The fight to save bus routes in Memphis began to heat up in August.
That’s when Memphis Area Transit Authority (MATA) officials released details of proposed route cuts and drastic schedule changes in response to inadequate fiscal resources.
And then, a miracle – or so it seemed.
Government sources fund MATA, and there was reportedly no more money. Not from the city or county, and definitely not from the federal government. But $2.5 million from the city appeared just in time, and “devastating” cuts were averted. At least for now, advocates say.
Memphis Mayor Jim Strickland and MATA CEO Gary Rosenfeld headed a delegation to Washington D.C. to lobby for money for a rapid-transit bus connecting Downtown Memphis with the University of Memphis. Strickland met with Boxtown Community residents near the end of September and promised to save their bus route. The city’s last-minute funding delivered.
Johnnie Mosley, chairman of Citizens for Better Services, attended a Tuesday morning meeting of the MATA board, who voted to reduce frequency of buses on nine routes, geographical changes in five routes, and 13 other minor time adjustments in other routes.
Only the 47 Shelby Farms Park was eliminated – and even that only a year-long experimental pilot. Those buses remained virtually empty from its inception.
“I told the MATA board that while we appreciate all the routes being saved, we are concerned moving forward to the next fiscal year,” Mosley said. “Cuts should be made in administration, not on the backs of poor people, the ones who can least afford it.”
Acting Board Chair John Vergos assured Mosley and other advocates that the board is operating MATA on the barest of resources.
“Mr. Mosley may be a little hard on us, but that’s okay,” Vergos said, “I believe the board feels comfortable that the budget is as low as it can be to maintain the services we presently have.”
Mosley said he and the Memphis Bus Riders Union (MBRU) will continue to look for additional funding for next year.
“I have said to this board before: ‘Take your cut from the top,’” he said. “Cut out the travel budget. Leave out the workshops out of town you just come back and make a report on.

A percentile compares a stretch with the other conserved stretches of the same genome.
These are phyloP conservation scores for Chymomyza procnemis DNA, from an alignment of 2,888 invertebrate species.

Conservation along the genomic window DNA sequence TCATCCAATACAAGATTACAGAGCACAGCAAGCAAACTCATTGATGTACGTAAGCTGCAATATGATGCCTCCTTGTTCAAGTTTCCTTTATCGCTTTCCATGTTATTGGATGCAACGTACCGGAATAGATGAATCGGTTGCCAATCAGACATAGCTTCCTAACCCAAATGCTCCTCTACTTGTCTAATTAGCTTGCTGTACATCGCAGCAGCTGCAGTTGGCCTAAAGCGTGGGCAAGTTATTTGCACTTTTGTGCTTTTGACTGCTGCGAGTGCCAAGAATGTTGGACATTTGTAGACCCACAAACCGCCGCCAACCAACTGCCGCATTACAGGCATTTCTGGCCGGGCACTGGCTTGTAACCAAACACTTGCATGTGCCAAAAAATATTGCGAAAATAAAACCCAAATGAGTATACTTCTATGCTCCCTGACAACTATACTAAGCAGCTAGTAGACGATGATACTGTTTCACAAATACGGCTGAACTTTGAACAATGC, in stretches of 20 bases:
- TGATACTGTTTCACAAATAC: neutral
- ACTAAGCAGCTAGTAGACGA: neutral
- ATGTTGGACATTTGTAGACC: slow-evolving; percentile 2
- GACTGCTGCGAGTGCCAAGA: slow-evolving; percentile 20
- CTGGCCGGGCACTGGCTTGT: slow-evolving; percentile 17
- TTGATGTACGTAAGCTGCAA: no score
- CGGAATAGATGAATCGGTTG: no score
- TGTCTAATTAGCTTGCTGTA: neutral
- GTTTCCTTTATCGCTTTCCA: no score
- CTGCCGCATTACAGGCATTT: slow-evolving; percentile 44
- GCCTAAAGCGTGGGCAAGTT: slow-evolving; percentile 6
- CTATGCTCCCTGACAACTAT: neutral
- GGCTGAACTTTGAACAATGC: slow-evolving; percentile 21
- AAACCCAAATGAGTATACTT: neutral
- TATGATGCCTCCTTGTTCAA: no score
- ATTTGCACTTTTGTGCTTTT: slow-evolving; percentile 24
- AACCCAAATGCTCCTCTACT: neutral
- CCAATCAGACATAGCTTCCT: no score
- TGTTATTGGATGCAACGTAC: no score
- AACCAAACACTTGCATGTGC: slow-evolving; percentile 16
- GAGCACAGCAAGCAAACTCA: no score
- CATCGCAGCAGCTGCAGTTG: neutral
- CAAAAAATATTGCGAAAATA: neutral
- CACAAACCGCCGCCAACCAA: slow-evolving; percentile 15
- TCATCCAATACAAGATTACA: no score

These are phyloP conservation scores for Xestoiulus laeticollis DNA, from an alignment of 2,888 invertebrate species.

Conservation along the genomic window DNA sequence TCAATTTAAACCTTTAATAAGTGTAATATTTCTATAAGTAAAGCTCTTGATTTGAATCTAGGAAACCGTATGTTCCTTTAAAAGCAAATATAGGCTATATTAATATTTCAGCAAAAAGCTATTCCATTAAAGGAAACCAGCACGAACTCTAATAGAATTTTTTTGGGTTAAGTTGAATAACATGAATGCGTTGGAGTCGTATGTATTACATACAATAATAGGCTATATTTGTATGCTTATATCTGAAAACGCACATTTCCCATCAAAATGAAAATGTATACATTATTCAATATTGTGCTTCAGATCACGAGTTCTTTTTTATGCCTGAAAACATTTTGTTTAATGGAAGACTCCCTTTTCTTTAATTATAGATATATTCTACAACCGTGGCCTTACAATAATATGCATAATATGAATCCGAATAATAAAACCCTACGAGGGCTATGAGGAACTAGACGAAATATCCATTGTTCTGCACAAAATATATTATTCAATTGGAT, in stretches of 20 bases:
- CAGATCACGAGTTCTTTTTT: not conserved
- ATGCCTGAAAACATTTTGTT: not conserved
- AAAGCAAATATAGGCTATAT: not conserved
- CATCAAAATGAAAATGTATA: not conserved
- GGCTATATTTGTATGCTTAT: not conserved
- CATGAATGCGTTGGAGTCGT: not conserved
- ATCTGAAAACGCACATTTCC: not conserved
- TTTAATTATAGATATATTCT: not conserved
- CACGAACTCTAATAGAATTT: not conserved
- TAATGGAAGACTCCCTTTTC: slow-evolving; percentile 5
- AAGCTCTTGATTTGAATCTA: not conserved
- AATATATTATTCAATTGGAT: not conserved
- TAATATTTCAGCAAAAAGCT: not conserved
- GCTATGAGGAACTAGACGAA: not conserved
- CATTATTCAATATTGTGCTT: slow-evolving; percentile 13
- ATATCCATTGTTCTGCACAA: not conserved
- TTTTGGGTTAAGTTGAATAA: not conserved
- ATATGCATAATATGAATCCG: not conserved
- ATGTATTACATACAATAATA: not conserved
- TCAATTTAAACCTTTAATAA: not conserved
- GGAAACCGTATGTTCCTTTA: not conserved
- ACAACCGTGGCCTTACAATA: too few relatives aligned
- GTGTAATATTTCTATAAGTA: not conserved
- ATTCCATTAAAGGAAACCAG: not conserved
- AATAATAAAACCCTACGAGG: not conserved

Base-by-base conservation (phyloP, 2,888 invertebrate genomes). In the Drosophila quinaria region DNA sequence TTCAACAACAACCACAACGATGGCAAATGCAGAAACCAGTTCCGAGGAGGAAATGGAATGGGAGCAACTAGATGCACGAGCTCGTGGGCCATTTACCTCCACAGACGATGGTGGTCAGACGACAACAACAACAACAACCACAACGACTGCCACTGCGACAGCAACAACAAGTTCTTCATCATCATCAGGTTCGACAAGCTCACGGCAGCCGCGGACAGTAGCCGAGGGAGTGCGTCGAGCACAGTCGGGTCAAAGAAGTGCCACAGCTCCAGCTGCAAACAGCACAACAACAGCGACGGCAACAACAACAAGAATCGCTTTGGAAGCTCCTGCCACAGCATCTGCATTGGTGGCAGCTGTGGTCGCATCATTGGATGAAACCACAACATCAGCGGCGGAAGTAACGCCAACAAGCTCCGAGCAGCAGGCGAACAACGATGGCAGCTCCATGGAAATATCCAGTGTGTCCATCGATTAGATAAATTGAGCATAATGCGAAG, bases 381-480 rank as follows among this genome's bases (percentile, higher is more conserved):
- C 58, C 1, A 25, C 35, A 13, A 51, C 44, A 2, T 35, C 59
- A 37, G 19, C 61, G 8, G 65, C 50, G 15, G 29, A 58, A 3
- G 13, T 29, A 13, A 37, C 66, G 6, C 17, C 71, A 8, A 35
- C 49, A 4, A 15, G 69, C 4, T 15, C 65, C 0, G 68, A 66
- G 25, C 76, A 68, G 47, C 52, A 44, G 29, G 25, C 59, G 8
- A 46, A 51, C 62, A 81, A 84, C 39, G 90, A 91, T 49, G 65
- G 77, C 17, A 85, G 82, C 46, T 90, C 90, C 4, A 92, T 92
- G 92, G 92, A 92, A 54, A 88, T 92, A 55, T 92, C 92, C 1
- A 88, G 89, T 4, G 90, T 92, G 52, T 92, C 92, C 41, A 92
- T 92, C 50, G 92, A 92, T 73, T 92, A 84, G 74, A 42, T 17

“The routes were saved, but some are being cut short. Those who get off late are stranded. These are tax payers, and they have a right to a public transportation that truly addresses their needs.”
These new changes go into effect on Sunday, Dec. 9. And MBRU officials still think the changes could still increase hardship on bus riders who depend on the buses for all their transportation.
“I remember a time when buses ran about 15 minutes apart, no longer than 20 minutes,” said Cynthia Bailey, one of four MBRU co-chairs. “But service has been cut over the years, and it’s just not meeting our needs.
“I ride the 19 Vollintine, and that route now stops at 6:15 p.m. If I have a late meeting, I have to walk. It’s dark. It’s dangerous. Not just for me, but for other riders who are elderly and mothers with small children. We are tax payers. We have the right to be served adequately. We have the right to be safe.”
Sammie Hunter, another MBRU co-chair, spends five hours a day roundtrip taking the buses to work.
“It takes me 2 ½ hours to get to work,” said Hunter. “By the time I get there, I’m so exhausted just expending the energy to get there. Before the drastic cuts back in 2013, it took me between 35-45 minutes to get to work. Now we’ve got to wait and see what these new schedule cuts will bring.”
But she is relieved that the cuts were not as harsh as initially proposed.
“Those cuts would have been devastating,” Hunter said. “I was concerned about my job, just as many others I know were. It shouldn’t be this way. We should be able to travel on the bus with ease as tax payers.”
While there is concern that budget issues will crop up every year, MBRU and advocates are hopeful that the county will come up with a dedicated source of funding for MATA.
“When Shelby County Mayor Lee Harris was on the city council, he found $800,000 additional funding, and we have met with him recently,” said Hunter. “I believe he will give MATA funding priority because he understands. When we spoke with him, he expressed concern about the many FedEx employees who get off from the hub in the early morning hours and don’t have a way home. So we believe he really understands our concerns and will do his best to remedy the situation.”
Mosley asked the board to continue to look for administrative cut opportunities.
“If Memphis is going to be a world-class city, our public transportation system must reflect that quality,” he said. “We must work together to rebuild MATA to serve those who really need it, not budget restraints. We’ve got to do better.”